Seventy One

Seventy Two

Seventy Three.


There was a hush that was unfamiliar because she’d be in the kitchen usually cooking whatever we discussed the night before. It was a few more steps to our bedroom. A few more to our bed.

There was a rushed panic, Annie and another man, tangled, breathless, and panicked. There was flick of sheets. Seventy three. Seventy three.

I could run away, I was going to run away, I should run away.

It’s not that simple.


Post Office People

In the list of things I hate most in the world (yellow, Kirsten Dunst, Tobey Maguire, crocs and beetroot) the post office would be the most depressing. The lacklustre green walls and brown carpets squeal of gloom, dejection and hopelessness.

The tiny fan in the corner of the brown, grey and lighter grey room is taped up, buzzing along as if its screws were about to burst open. The room is filled with elevator music, tunes that drab along featuring in no real genre. That’s why its elevator music – it’s incompetent and dreary and ‘entertains’ from one level to the next. So, the post office decided to adopt the elevator music genre (cue instrumental humdrum and dire ballads) so that people who enter find themselves wanting to gallop out, choking on their own mental breakdown and world-weariness. Sometimes, post office people turn on an old radio, searching for the frequency. The radio crackles and we’re transported into another decade where flutes and tambourine solos are the manner of the day. It’s a tedious man who is mumbling on about Cosatu or its accordion hits from the sixties. But mostly, it’s that elevator music.

The post office booths are cages with small vertical gaps in between so they can reach out for the bills, envelopes and money without actually obtaining ‘outside world stuff’. This brings me to the post office people. There’s a fifty-something woman with short blonde hair wearing a hand-made maroon jersey. I bet she made it herself.

Maybe it was from gran years back. Anyway, it looks like moths breed in the sleeves as white pieces of fluff fall off the back of the jersey. Through thick, chunky and murky glasses, she looks at the queue with judgement and uniform hate as if to say “Why are you here…in my land?”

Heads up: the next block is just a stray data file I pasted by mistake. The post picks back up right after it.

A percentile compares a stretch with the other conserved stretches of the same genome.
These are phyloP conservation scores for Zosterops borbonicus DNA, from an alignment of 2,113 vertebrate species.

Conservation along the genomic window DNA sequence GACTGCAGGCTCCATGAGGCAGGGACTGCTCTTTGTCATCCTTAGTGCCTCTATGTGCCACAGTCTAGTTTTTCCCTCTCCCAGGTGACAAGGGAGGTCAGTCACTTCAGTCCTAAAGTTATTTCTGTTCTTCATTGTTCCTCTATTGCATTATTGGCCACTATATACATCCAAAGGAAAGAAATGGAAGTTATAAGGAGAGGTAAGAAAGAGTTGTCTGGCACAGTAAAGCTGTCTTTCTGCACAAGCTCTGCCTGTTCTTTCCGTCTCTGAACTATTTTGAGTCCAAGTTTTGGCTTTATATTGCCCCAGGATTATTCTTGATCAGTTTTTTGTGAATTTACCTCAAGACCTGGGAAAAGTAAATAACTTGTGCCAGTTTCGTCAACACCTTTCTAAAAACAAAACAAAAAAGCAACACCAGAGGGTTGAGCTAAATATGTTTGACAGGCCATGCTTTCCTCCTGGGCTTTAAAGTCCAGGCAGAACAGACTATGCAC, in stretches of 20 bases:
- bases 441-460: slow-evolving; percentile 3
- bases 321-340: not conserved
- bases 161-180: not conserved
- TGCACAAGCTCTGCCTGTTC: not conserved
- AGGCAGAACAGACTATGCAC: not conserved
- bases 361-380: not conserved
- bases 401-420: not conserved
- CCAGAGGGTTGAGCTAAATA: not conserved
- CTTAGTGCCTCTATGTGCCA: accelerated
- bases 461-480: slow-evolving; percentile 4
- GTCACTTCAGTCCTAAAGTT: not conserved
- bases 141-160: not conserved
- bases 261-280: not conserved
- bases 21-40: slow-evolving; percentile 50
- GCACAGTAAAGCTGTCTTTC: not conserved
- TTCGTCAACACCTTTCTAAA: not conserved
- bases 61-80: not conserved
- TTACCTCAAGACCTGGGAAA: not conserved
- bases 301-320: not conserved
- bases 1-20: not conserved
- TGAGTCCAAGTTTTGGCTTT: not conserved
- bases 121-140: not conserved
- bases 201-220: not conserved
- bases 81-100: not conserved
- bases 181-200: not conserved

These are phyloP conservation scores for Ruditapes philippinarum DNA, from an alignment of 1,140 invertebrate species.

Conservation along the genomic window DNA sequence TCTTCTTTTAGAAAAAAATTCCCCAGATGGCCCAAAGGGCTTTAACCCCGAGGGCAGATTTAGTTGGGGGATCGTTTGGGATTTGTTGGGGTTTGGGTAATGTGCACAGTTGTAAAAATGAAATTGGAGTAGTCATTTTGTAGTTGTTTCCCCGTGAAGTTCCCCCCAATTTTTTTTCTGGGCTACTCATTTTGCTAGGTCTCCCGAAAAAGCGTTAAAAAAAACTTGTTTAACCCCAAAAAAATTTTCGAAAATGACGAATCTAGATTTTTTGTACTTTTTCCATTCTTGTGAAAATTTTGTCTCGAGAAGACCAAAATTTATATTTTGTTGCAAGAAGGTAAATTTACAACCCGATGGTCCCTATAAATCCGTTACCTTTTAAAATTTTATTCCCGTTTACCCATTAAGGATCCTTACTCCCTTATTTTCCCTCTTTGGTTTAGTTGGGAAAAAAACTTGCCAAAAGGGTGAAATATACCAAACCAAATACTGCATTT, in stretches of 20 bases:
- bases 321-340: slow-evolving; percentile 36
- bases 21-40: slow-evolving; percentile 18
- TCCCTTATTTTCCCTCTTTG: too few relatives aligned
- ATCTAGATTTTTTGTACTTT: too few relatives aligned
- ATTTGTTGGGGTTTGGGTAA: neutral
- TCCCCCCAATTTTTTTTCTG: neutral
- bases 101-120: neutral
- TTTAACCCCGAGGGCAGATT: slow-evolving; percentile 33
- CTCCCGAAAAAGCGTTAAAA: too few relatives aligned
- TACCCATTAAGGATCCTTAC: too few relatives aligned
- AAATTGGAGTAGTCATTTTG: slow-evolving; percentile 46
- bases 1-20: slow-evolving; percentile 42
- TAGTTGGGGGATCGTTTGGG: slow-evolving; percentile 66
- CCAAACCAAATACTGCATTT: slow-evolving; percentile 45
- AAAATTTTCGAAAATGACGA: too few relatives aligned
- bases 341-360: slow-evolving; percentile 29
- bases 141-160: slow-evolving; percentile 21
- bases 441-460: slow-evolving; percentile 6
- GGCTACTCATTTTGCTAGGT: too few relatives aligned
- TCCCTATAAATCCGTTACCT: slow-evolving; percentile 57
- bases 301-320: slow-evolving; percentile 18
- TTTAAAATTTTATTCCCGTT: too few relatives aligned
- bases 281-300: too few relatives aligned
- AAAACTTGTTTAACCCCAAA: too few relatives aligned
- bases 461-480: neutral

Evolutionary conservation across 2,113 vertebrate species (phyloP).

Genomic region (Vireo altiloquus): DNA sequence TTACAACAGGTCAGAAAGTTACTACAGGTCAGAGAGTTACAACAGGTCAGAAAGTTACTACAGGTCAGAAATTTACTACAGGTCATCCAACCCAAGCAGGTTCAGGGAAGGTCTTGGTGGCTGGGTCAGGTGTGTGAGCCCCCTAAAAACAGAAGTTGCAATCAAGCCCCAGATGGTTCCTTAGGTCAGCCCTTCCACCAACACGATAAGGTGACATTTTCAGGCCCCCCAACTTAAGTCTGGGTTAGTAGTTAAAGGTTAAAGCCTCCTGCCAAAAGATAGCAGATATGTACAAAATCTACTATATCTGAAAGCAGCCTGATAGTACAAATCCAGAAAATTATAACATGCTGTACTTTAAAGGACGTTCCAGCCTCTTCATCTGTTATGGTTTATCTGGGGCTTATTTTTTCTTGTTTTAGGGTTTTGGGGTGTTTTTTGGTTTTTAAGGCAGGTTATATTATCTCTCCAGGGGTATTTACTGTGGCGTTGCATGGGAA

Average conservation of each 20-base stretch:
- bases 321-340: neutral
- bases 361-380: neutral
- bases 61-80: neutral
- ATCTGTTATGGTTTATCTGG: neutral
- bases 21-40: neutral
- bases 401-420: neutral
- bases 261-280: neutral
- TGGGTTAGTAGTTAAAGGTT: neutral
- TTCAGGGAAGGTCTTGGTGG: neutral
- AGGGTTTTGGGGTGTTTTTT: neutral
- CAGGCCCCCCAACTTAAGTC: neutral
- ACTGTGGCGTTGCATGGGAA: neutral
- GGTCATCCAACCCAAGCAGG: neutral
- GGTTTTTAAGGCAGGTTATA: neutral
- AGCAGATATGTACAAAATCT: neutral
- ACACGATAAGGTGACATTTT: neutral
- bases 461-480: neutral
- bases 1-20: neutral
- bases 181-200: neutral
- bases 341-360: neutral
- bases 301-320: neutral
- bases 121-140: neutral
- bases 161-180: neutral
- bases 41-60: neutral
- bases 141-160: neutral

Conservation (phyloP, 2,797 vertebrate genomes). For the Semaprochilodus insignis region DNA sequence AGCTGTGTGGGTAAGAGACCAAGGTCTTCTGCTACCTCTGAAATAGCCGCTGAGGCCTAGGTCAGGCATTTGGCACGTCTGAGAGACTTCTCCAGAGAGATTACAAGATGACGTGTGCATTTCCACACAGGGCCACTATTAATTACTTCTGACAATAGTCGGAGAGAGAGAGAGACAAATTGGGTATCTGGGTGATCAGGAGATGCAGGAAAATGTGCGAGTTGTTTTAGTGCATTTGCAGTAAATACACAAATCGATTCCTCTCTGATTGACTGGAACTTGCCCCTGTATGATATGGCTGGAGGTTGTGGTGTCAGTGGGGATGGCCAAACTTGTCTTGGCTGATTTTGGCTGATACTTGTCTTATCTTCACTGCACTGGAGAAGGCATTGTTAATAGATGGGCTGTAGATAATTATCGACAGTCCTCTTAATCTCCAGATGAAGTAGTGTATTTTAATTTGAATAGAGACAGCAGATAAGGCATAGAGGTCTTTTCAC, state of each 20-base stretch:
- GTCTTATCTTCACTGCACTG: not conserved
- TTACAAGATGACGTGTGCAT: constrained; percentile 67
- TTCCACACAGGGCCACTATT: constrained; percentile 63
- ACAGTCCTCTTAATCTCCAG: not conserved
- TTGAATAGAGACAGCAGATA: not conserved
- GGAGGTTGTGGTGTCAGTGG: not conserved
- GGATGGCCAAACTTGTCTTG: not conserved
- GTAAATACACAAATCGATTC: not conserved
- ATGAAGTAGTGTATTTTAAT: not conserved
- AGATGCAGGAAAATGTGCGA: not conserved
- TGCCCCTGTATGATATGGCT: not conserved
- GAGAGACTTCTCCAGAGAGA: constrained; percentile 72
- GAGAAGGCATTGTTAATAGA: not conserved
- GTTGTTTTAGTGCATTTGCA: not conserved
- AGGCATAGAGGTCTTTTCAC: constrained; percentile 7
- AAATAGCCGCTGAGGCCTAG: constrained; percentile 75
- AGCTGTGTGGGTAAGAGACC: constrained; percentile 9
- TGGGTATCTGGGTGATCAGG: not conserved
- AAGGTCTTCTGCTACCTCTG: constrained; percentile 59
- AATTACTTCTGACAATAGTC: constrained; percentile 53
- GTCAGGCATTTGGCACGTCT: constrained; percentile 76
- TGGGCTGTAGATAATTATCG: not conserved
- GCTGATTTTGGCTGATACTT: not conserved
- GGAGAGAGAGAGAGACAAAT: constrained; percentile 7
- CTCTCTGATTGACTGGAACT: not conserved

I say “Dear me, I don’t have a choice”

Hunched forward, tight-lipped, her thin, dry lips hang as her eyes scrunch up figures, typing too quickly on her keyboard. I was half-expecting a typewriter with a sticker that said ‘I hate the world’. She’s the archetypal cat lady with faded mom jeans and dirt on her knees. While waiting in the queue, I was thinking about what her life might be like. Home at 5:30, she would feed her array of cats and kiss them, showing the only ecstasy she can muster for a living thing. She would turn on her box TV set and eat noodles then turn in with a book and have an early night. I couldn’t quite see her cracking open a beer and having a braai with friends. I couldn’t see her being romantic with anyone either. She loved her cats and nothing else.

The other post office person was a smaller, younger woman who kept looking at a piece of paper before attending to anyone in queue. I think she was buying time, doing all her office antics with deliberate ease and carelessness so that the plastic clock (that probably didn’t work) would tick tick tick to five. Older post office lady would ask her what she was doing and she would nod along several times before staring at that slip of paper, evading human contact. I figured she wouldn’t be much of social butterfly outside of these walls. I figured she’d get take out while playing chess. I think she used to cool. I think she used to have fun. Now, the cold bricks, electrical wires and monotonous sounds have grabbed her soul to bury any sense of merriment she once had. Other lady, with over-sized quiff and bulging belly, walks in and out of the glass cages to seem busy. She winked at me and I thought it might have been a curse. The short, dumpy man with the blue suit and stuck-on moustache followed her around, arrived at a computer and typed for few seconds before idling around, grinning at people. He occasionally waved then followed the woman (see: Tracy Morgan but fatter)


Post Office people exist. In the downcast job environment, they’ve completely succumb to post office plight. They dress without spark, they speak like insufferable robots with no intention to make nice. Post office time drags along and five minutes can seem like a stabbing eternity. A lot of the employees look like Kristen Stewart happy, sad and excited (i.e. they look like they’re jaded and fed up with everything around them)

Soon enough, places like these will be forgotten. Today, it’s a treasure to send and receive letters. Most of us login, type and send an e-mail because it’s convenient and quick. However, there is nothing more exciting than receiving post. One day, hand-written letters will be societal rarities and post office establishment will be museums.

Our children will ask what that red box on the side of the road is. To them, it will be a funny sort of fossil. With all my hatred towards a post office, the bleak people and atmosphere, the fact that it will all go away is a sad, sad reality. Then again, at least the elevator music has gone.